The Encyclopedia Americana (1920)/Jaurés, Jean Leon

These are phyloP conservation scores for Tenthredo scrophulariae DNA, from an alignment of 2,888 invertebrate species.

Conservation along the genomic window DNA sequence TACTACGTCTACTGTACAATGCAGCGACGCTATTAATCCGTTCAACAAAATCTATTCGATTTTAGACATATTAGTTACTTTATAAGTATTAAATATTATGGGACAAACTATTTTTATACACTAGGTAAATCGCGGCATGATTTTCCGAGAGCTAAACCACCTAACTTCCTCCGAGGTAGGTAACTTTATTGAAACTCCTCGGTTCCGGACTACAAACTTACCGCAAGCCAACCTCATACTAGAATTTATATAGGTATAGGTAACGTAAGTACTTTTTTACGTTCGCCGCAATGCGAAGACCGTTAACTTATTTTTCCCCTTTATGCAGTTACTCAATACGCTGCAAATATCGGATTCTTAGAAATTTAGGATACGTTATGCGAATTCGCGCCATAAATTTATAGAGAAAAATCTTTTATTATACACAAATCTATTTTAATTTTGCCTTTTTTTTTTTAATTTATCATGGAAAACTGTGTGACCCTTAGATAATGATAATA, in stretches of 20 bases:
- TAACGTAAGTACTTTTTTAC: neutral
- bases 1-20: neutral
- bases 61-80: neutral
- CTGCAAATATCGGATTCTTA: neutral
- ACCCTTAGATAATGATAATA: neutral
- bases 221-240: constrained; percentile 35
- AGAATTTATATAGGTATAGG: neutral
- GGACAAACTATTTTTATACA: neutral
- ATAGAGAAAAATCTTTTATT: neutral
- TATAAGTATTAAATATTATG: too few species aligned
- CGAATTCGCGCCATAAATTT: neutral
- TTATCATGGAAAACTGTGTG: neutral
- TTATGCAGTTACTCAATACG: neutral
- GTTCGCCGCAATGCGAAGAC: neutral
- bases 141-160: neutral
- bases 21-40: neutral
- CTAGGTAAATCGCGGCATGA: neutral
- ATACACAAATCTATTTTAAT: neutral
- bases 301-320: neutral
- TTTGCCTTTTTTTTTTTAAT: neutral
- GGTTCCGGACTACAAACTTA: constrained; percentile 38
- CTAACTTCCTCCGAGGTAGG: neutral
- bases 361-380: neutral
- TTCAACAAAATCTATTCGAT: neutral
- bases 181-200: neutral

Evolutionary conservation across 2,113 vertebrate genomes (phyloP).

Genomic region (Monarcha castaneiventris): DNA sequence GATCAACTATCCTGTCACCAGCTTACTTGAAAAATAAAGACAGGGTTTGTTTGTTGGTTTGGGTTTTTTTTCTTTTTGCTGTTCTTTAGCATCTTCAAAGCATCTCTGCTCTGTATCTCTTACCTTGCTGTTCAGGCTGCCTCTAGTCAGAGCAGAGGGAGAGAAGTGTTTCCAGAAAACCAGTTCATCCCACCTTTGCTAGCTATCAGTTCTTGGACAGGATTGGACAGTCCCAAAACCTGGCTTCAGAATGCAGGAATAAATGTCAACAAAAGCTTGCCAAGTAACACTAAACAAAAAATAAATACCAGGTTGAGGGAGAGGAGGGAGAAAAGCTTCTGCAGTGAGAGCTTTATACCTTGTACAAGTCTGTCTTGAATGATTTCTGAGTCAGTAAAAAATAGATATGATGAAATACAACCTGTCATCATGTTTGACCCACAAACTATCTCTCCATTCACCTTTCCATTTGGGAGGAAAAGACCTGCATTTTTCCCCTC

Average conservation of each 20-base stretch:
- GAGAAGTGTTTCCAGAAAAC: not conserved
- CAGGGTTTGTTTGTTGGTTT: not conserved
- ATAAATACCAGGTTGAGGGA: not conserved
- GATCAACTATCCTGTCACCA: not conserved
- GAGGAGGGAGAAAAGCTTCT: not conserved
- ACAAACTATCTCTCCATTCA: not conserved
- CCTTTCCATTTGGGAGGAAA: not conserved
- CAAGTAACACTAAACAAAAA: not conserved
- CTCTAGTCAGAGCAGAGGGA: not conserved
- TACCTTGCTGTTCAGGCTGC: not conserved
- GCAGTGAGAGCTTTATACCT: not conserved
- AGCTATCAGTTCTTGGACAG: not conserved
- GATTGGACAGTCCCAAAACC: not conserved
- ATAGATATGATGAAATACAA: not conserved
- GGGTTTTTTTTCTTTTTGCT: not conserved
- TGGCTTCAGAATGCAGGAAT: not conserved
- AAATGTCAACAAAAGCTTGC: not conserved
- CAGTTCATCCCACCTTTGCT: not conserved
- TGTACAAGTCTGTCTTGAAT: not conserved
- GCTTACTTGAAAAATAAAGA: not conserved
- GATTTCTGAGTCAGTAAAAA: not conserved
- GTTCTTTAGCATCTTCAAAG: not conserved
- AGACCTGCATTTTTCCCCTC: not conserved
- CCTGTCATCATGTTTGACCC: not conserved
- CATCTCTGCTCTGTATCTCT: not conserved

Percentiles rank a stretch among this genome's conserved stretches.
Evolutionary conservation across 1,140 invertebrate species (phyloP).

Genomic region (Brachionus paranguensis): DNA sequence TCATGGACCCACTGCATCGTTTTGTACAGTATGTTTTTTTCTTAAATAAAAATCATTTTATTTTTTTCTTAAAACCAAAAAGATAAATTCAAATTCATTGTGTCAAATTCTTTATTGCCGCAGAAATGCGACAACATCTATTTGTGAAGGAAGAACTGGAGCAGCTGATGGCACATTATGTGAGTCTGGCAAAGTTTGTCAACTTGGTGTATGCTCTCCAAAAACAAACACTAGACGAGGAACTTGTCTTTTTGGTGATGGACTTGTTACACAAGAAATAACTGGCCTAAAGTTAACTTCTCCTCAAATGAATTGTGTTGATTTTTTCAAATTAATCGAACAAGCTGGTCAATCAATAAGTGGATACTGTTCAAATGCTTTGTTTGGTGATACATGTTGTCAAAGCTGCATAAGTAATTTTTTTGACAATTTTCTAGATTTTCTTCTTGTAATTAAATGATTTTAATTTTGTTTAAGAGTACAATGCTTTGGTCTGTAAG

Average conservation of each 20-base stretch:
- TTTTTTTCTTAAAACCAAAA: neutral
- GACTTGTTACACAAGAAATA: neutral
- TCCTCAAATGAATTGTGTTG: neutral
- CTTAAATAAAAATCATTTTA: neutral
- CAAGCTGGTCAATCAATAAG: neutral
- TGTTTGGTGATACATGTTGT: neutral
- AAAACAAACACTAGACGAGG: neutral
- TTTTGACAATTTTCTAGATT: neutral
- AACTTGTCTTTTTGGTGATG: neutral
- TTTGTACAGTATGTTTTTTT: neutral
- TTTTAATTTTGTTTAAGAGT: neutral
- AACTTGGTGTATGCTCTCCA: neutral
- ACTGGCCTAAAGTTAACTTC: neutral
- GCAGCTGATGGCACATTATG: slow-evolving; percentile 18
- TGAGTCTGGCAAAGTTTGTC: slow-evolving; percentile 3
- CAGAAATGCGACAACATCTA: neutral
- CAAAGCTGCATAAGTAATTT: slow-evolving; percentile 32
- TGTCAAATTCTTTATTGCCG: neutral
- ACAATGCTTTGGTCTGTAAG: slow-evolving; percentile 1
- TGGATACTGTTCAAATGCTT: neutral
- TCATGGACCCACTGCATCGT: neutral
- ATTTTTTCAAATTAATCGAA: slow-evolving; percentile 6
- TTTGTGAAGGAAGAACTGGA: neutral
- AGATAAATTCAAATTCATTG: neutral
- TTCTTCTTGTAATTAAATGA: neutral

JAURÉS, Jean Leon, zhŏṅ lā-ȯṅ zhō-rā, French Socialist: b. Castres, 3 Sept 1859; d. Paris, 31 July 1914. He taught in Albi and Toulouse, and in 1885 entered politics and was elected to the Chamber of Deputies from Tarn; at this time he was a moderate Republican. In 1889 he failed of re-election, and returned to Toulouse, where he was active in the establishing of a college of medicine. Becoming a Socialist, he defended the strikers at Carmaux, and in 1893 was again elected to the Chamber, where he became one of the leaders of the Socialists. He failed of re-election in 1898, but was again elected in 1902. When the Socialist Millerand accepted a position in the Cabinet, Jaurés defended his action, thus opposing Guesde and the Parti Ouvrier, but sought at the same time to reconcile the factions. He also took an important part in obtaining a revision of the Dreyfus case. He stood out as a champion of the workmen in the great strike of 1910. At a Socialist conference in Brussels in the summer of 1914 he made a strong attack on militarism, and declared himself in favor of an international strike for the prevention of war — an attitude which subjected him to severe criticism, and was directly the cause of his assassination by shooting at the hands of a half-demented man outside a café in Paris. He was one of the greatest leaders of French Socialism, and probably the greatest orator in the Chamber of Deputies. He founded L'Humanité in 1904, and contributed six of the 12 volumes of the ‘Histoire Socialiste’ (1904-08).